10 Adorable Facts About Cabbage Patch Kids

Gareth Cattermole/Getty Images
Gareth Cattermole/Getty Images

Although there have been other toy crazes throughout the 20th century, none have inspired the frenzy that met the 1983 debut of the Cabbage Patch Kids. Mass-produced yet all slightly unique—each was computer-sorted to have a distinctive combination of hair, freckles, and expressions—the dolls were in such high demand that shoppers risked bodily injury to try and grab one: In 1983, a Wall Street Journal editorial asserted that more Americans were worried about obtaining a Kid than the possibility of nuclear annihilation at the height of the Cold War. Check out 10 facts behind this dimpled phenomenon.

1. THEY WERE ORIGINALLY CALLED “LITTLE PEOPLE.”

When Appalachian artist Xavier Roberts began handcrafting a line of soft-sculpture babies in Georgia in 1977, he referred to them as Little People and created an elaborate marketing plan around their distribution. Gift shops and other retailers would never “sell” the creations—instead, they were to be “adopted.” Roberts also corrected anyone who referred to them as “dolls,” preferring to call them “babies” or “kids.” The fantasy worked, and Roberts sold well over 200,000 of his Little People before signing a deal to mass-produce them in partnership with toymaker Coleco in 1982. Under the direction of advertising agent Roger Schlaifer, they were rebranded as Cabbage Patch Kids after the stock explanation parents sometimes use to describe reproduction—that kids come from “the cabbage patch.”

2. PEOPLE GOT TRAMPLED TRYING TO BUY THEM.

It’s hard to pinpoint the exact appeal of the Cabbage Patch Kids, which were perceived by some as homely. Some psychologists interviewed at the time believed that the adoption fantasy appealed to children who were looking to be caregivers themselves, while others pointed to the idea that parents could “prove” their worth by securing a Kid for their offspring. Whatever the case, the 1983 holiday shopping season drove consumers into a frenzy. Stores receiving small quantities of the Kids saw shoppers stampede into stores, suffering broken bones, being trampled, and even attempting to bribe employees into reserving them before they hit the sales floor. One manager resorted to wielding a baseball bat as a form of crowd control.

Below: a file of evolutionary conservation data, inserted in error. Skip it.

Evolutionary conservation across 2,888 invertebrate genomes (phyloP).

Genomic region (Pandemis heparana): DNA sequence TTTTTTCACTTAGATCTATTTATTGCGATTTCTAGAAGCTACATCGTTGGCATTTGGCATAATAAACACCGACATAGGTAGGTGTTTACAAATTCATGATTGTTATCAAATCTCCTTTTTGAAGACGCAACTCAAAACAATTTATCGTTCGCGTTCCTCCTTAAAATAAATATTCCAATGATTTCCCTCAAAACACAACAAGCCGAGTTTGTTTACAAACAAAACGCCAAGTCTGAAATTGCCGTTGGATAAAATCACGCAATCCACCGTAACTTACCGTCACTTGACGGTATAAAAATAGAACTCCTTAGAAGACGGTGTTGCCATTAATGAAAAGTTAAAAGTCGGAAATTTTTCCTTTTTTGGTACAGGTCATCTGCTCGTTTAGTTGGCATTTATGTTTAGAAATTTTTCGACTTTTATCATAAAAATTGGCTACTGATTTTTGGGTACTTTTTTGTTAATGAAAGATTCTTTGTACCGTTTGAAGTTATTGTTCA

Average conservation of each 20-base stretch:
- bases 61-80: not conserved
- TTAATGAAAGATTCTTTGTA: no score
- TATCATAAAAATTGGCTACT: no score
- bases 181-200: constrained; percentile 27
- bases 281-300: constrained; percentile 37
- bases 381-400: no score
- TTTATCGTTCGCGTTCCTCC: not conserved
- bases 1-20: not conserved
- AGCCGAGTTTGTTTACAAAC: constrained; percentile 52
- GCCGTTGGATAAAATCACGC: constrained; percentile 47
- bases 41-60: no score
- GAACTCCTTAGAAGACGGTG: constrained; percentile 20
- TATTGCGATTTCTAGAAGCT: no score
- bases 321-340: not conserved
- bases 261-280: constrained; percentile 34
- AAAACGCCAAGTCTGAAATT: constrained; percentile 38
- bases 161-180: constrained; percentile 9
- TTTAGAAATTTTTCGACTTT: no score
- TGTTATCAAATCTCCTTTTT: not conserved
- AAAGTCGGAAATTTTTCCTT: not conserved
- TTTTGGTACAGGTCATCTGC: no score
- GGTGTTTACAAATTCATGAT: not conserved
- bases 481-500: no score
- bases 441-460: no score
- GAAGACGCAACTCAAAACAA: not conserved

3. XAVIER ROBERTS MADE ONE KID CHAIRMAN OF THE BOARD.

As president of Original Appalachian Artworks (OAA), the company incorporated to produce the dolls in 1978, the colorful Roberts enjoyed perpetuating the fantasy of the Kids as actual personalities. One of his earlier creations, Otis Lee, was named Chairman of the Board and frequently traveled with Roberts, rarely leaving his side.

4. ONE DESPERATE PARENT FLEW TO LONDON TO GRAB A KID.

A vintage photo of a child receiving a Cabbage Patch Kid
Dennis Harper, Flickr // CC BY-ND 2.0

Frustrated with the lack of supply in North America, a Kansas City mailman named Ed Pennington flew to London during the 1983 season in order to pick up a Kid for his daughter, Leana. (In England, demand wasn’t quite as strong and few had to risk bodily injury to secure one.) Pennington bought five of the Kids and gave four of them away to charity.

5. COLECO HAD TO PULL ITS ADVERTISING.

With demand for the Kids prompting violence, Coleco was chastised by consumer advocates for a form of “false advertising,” running television commercials that attracted consumers when they knew they would be unable to produce enough supply. James Picken, the consumer affairs commissioner in Nassau County, New York, complained the ads amounted to “harassing small children.” The company soon backed off on their ad campaign, pulling TV spots. It was hardly a problem, though: The furor over the Kids brought them headlines—and free advertising—virtually around the clock.

6. ADOPTION GROUPS WEREN’T BIG FANS.

A child examines two Cabbage Patch Kid toys
alamosbasement, Flickr // CC BY 2.0

The marketing for the Kids, which involved an “oath” to treat them with care along with a birth certificate and adoption papers, spoke to adolescent consumers but didn’t find support in the actual adoption community. Feeling the toy trivialized actual adoptive parents and their kids, adoption groups spoke out against the idea, fearing it would prompt children to believe people could be “bought.”

7. THERE WAS AN EASY WAY TO SMELL A FAKE.

With any consumer product sensation comes a parade of counterfeit merchandise, and the Kids were no exception. Consumer advocate groups pointed out that bogus Cabbage Patch items possessed an oily smell due to the industrial rags they had been stuffed with. Thought to be highly flammable, consumers were told to avoid Kids that reeked of kerosene.  

8. THEY SUED THE GARBAGE PAIL KIDS.

A Cabbage Patch Kid sits on top of a dumpster
Al Pavangkanan, Flickr // CC BY 2.0